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Obama slams Iranian president for 9/11 remarks

Ahmadinejad's claim that many believe that the U.S. was behind the terrorist attacks is 'offensive' and 'hateful,' he says.

September 24, 2010|By Christi Parsons and Michael Muskal, Los Angeles Times

Reporting from New York and Los Angeles — President Obama on Friday condemned Iranian President Mahmoud Ahmadinejad for his claim that most Americans believe that the United States orchestrated the Sept. 11 terrorist attacks against New York and the Pentagon.

Speaking Thursday before the United Nations General Assembly hours after Obama spoke, Ahmadinejad made his comments in a broad attack against the United States and its Mideast policies.

U.S. officials walked out in protest, as did diplomats from all 27 European Union nations, Canada, Australia, New Zealand and Costa Rica.

"It was offensive. It was hateful," Obama said Friday in an interview with the BBC Persian news service.

"And particularly for him to make the statement here in Manhattan, just a little north of ground zero, where families lost their loved ones, people of all faiths, all ethnicities who see this as the seminal tragedy of this generation, for him to make a statement like that was inexcusable," Obama said.

On Sept. 11, 2001, Islamic terrorists hijacked four jetliners and piloted them on suicide missions against the World Trade Center in New York City and the Pentagon in Arnlington, Va. One jet crashed in a field in Pennsylvania. About 3,000 people died in the attacks.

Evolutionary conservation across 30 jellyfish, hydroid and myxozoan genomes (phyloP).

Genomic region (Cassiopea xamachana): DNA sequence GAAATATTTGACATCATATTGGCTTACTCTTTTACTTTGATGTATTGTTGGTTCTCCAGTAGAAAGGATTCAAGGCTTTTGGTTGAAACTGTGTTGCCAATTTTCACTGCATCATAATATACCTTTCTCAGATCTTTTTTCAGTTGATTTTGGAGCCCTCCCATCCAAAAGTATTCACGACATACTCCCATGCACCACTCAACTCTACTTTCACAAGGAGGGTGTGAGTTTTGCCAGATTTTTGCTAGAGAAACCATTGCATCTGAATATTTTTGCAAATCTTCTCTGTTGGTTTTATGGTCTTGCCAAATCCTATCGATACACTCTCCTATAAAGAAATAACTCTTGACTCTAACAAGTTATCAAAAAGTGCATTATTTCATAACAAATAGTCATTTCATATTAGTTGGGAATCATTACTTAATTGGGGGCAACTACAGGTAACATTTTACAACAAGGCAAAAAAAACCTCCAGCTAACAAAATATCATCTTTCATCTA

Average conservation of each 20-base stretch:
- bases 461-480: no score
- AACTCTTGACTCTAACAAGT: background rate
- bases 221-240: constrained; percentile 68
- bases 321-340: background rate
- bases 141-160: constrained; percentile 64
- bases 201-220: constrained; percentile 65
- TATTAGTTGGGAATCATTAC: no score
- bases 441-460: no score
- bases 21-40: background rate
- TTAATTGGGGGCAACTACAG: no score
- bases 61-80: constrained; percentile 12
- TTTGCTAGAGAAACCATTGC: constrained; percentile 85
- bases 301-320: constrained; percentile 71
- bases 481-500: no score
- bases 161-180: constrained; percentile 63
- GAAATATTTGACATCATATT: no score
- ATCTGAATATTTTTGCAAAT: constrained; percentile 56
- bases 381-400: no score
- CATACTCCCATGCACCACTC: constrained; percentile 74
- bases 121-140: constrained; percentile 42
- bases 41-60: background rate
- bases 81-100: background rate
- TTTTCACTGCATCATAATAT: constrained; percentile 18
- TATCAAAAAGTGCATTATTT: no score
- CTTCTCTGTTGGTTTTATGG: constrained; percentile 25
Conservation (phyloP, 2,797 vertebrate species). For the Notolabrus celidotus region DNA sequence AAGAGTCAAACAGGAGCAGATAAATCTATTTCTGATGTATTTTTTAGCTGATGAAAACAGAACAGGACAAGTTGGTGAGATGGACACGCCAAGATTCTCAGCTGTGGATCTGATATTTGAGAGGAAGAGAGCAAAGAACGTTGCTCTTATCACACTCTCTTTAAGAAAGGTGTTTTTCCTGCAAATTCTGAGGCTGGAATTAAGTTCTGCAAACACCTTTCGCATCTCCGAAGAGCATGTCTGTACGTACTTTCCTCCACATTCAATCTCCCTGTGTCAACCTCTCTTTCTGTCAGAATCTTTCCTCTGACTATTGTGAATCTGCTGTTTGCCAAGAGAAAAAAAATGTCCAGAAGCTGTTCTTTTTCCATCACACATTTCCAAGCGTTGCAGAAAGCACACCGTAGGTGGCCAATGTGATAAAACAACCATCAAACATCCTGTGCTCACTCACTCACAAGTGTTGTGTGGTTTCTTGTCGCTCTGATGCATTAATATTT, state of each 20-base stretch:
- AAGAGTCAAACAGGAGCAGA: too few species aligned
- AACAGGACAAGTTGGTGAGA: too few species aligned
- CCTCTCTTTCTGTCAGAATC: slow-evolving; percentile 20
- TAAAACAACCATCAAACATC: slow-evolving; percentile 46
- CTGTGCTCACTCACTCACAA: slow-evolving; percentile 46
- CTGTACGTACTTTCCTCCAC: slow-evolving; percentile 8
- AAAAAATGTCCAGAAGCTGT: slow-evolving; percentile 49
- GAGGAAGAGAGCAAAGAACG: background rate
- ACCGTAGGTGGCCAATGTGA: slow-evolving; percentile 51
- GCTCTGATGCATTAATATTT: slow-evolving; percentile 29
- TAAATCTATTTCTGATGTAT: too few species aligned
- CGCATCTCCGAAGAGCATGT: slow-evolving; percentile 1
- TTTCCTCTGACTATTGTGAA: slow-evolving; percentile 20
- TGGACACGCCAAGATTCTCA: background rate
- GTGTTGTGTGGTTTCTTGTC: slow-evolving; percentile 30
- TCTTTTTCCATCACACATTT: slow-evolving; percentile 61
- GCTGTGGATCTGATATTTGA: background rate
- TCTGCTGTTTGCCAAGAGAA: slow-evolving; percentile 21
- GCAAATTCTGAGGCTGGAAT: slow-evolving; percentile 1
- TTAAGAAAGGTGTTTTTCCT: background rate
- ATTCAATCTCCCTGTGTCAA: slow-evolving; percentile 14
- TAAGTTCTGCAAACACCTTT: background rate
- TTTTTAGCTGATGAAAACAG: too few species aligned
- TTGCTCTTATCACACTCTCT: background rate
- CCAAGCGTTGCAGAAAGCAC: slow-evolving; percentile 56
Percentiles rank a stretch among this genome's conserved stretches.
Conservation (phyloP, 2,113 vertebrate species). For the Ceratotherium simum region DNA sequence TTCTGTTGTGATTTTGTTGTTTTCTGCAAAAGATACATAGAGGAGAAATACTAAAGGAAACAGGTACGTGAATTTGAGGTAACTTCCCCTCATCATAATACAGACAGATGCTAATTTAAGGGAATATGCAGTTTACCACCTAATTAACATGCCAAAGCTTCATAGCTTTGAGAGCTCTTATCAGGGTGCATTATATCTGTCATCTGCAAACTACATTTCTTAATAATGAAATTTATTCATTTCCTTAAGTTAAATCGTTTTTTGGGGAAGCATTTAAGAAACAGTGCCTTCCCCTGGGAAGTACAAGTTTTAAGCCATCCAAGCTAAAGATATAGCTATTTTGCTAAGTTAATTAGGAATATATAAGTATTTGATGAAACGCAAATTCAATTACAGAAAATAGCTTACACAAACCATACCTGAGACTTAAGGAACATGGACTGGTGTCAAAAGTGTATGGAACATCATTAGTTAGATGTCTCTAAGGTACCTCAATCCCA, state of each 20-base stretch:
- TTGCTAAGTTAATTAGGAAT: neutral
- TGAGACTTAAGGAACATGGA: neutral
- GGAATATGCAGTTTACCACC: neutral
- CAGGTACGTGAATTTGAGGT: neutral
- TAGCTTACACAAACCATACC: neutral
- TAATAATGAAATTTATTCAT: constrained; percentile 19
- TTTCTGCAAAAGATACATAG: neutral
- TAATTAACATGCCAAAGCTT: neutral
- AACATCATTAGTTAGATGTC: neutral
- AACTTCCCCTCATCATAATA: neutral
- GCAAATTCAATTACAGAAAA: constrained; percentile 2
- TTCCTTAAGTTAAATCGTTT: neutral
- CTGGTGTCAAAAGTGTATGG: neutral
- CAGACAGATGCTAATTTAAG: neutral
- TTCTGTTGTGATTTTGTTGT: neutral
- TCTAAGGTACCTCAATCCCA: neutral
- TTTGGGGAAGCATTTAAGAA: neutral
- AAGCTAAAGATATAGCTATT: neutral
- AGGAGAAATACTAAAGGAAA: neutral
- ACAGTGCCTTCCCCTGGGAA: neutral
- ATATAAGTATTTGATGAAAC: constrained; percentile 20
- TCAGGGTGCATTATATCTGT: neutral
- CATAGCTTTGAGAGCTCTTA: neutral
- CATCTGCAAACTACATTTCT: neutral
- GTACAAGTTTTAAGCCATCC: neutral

As he has before, Obama also continued to separate the Iranian people from their government's pursuit of a nuclear program. Obama has consistently praised Iranian citizens while seeking to thwart Tehran's nuclear ambitions by enforcing tough economic sanctions, which often have a direct effect on everyday people.

The White House released an excerpt of the interview, broadcast in Persian to the Iranian people.

"This is not a matter of us choosing to impose punishment on the Iranians," Obama said. "This is a matter of the Iranians' government I think ultimately betraying the interests of its own people by isolating it further."

Ahmadinejad previously has taken provocative positions, such as denouncing Israel and denying that the Holocaust killed 6 million Jews in Europe. And he has been roundly condemned for such comments. Ahmadinejad has addressed the General Assembly before, and Western diplomats have walked out to protest his anti-Israel remarks.

In his Thursday speech, Ahmadinejad argued that many people believe that some parts of the U.S. government were involved in the Sept. 11 attacks to hide the effects of a declining economy and to protect Israel.

"The majority of the American people, as well as most nations and politicians around the world, agree with this view," Ahmadinejad asserted.

In the radio interview, Obama said Iran has a right to the peaceful use of nuclear power, and he called on Iran to take the steps to assure the world that it is not interested in nuclear weapons.

"If they take those constructive steps in serious negotiations, then not only should there not be a threat of war, but there also won't be the sanctions that are currently in place," he said.

cparsons@latimes.com

michael.muskal@latimes.com

Parsons reported from New York and Muskal reported from Los Angeles.

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